David Sklansky has written many books on the subject of poker including The Theory of Poker. If poker was a religion, The Theory of Poker would be its bible. Sklanskyís fundamental theorem of poker states:
ďEvery time you play a hand differently from the way you would have played it if you could see all your opponents' cards, they gain; and every time you play your hand the same way you would have played it if you could see all their cards, they lose. Conversely, every time opponents play their hands differently from the way they would have if they could see all your cards, you gain; and every time they play their hands the same way they would have played if they could see all your cards, you lose.Ē
Using Sklanskyís reasoning, we should raise every time we get dealt pocket kings because our opponents would be making a mistake to call us with anything other than pocket aces. However, Sklansky realizes that deception has value in Texas Holdíem, so in his book No Limit Holdíem Theory and Practice, he classifies KK as a ďusually raise (UR)Ē hand. Sklandsky recommends raising KK about 80% of the time and limping 20% of the time so your hand isnít readable.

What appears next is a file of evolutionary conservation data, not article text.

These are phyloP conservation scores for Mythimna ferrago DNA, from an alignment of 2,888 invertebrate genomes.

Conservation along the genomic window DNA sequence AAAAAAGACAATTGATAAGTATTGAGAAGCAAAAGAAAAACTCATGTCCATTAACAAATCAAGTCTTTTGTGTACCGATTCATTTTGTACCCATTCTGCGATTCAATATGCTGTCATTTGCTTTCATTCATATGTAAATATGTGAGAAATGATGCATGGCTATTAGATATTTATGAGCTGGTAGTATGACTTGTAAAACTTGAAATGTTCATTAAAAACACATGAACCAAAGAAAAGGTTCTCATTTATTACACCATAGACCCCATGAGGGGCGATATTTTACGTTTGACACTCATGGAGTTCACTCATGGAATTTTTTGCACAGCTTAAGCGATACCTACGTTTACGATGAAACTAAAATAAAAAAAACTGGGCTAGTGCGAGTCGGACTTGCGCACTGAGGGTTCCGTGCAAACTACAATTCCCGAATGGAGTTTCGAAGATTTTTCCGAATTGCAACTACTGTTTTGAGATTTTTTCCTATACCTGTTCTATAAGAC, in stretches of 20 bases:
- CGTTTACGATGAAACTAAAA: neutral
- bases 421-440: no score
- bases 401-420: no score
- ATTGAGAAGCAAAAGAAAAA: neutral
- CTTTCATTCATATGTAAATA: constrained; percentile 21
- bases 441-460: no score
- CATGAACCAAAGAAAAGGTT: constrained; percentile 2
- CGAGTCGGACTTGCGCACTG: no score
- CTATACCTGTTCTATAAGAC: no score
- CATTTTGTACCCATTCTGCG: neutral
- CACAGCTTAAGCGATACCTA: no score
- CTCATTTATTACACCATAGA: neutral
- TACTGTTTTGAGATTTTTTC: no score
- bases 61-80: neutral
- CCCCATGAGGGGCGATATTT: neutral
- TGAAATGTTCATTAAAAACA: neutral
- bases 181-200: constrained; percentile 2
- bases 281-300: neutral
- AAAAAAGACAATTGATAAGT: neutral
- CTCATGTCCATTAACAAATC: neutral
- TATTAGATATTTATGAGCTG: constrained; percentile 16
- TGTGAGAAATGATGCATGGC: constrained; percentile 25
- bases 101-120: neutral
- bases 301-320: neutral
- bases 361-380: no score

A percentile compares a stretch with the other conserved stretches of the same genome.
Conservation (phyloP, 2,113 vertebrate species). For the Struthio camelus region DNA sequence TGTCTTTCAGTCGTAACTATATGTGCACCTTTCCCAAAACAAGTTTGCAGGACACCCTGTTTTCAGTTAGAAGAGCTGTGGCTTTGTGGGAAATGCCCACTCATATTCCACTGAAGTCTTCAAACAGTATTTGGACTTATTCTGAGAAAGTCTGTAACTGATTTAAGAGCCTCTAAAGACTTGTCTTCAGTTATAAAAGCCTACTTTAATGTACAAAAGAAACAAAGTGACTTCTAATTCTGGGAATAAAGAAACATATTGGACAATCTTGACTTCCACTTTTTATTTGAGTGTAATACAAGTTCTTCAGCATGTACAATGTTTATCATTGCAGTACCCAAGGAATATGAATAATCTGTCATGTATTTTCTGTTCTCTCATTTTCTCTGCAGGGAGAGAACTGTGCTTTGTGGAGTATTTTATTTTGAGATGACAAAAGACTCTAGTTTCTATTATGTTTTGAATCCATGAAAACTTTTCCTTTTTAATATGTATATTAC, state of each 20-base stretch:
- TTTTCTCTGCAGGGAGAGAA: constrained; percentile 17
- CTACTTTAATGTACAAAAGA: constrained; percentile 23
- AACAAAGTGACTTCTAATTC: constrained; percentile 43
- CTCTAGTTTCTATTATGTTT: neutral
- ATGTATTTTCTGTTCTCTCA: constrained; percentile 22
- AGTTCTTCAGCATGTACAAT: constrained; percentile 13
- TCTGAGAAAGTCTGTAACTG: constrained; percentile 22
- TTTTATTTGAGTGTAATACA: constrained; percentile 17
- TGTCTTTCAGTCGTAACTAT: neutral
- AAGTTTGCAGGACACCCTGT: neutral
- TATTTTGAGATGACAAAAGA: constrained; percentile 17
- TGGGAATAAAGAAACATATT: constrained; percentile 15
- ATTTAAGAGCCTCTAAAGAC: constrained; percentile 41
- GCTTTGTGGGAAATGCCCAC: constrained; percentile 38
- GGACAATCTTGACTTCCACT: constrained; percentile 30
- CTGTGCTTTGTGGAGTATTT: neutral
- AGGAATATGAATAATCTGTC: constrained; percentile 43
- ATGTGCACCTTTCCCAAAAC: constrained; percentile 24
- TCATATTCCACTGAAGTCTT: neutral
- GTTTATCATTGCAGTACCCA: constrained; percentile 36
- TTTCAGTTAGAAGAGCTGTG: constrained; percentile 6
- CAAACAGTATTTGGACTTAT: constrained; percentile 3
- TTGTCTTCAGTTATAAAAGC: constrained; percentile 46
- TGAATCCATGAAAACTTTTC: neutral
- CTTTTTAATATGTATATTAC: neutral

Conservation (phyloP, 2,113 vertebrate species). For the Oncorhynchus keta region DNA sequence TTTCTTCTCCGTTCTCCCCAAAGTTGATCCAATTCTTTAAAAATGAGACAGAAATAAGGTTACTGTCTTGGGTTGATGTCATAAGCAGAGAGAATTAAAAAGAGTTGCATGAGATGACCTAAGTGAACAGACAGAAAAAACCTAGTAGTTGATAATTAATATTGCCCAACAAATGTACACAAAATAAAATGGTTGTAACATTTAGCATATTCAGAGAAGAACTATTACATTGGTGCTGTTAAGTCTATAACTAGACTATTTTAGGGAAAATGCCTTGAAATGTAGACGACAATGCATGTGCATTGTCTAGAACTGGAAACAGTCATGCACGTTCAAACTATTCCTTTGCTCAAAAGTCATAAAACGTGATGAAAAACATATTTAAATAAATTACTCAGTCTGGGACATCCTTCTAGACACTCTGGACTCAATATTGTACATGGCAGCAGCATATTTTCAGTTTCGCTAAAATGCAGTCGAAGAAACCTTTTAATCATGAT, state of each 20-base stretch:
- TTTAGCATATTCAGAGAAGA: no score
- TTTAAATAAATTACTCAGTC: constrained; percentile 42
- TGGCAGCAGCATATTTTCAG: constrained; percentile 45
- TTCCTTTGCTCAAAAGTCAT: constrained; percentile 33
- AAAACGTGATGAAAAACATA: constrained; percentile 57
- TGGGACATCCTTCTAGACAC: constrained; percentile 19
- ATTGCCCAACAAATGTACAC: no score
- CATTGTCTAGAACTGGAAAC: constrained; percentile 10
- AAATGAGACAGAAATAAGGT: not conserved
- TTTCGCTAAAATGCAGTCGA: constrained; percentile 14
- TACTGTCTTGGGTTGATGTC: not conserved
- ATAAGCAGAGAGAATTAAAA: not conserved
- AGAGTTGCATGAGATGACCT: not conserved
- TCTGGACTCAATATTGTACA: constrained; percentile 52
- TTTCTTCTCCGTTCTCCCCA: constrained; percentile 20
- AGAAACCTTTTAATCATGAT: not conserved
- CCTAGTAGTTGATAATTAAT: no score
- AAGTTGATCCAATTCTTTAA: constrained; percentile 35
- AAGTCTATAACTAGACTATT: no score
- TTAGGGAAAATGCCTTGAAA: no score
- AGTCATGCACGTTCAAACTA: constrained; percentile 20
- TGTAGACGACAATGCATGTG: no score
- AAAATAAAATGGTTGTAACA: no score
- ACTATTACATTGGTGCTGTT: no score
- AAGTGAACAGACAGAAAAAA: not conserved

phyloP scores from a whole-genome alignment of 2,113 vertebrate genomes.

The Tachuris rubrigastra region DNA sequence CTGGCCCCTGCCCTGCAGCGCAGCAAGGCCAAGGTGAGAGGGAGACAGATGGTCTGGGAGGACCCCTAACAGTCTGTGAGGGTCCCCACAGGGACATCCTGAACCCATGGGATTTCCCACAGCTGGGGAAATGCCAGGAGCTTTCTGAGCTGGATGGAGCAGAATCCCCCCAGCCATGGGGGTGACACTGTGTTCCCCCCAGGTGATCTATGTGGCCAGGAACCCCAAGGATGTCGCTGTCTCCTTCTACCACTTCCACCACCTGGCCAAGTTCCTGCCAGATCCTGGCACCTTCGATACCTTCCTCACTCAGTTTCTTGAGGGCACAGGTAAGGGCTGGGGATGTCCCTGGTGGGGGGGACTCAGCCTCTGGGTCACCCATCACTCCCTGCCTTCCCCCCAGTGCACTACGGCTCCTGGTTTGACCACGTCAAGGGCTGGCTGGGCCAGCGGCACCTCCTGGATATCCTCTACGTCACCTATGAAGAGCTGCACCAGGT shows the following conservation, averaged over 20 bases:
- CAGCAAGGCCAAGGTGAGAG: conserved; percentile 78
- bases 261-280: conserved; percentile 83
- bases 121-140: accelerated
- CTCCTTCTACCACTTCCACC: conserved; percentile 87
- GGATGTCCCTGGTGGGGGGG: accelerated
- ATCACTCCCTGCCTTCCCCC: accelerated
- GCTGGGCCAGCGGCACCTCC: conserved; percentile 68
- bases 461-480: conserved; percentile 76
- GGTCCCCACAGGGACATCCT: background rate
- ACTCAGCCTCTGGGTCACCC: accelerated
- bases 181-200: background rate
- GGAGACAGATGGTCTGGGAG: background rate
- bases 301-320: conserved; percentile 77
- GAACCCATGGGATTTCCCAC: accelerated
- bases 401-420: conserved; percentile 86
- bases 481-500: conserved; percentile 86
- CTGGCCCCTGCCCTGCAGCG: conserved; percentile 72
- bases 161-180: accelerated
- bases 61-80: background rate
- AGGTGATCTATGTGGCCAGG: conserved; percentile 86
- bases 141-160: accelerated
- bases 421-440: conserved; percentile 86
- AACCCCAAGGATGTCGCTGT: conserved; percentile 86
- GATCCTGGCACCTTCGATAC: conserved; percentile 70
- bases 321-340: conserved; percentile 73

Phil Hellmuth on Pocket Kings
How does the eleven time bracelet winner recommend playing KK preflop? Three words: jam and ram.
In his book Play Poker Like the Pros Phil Hellmuth recommends a super-tight and super-aggressive style of play. Part of that strategy is to get as much money as possible into the pot when you get hands like KK.
Hellmuth says you should raise and re-raise when you get pocket kings. In fact, according to Hellmuth a new player should do their best to get all their money into the pot preflop. This strategy is difficult to exploit and prevents weaker players from making post-flop mistakes. However, it does have its disadvantages.
For example, Hellmuthís recommended style of play is unlikely to get any kind of action from other players unless they have QQ+. Even the poorest of players will realize that youíre playing extremely tight and when you suddenly start raising and re-raising, they wonít give you any action without a premium hand.
marc-andre trudeau Poker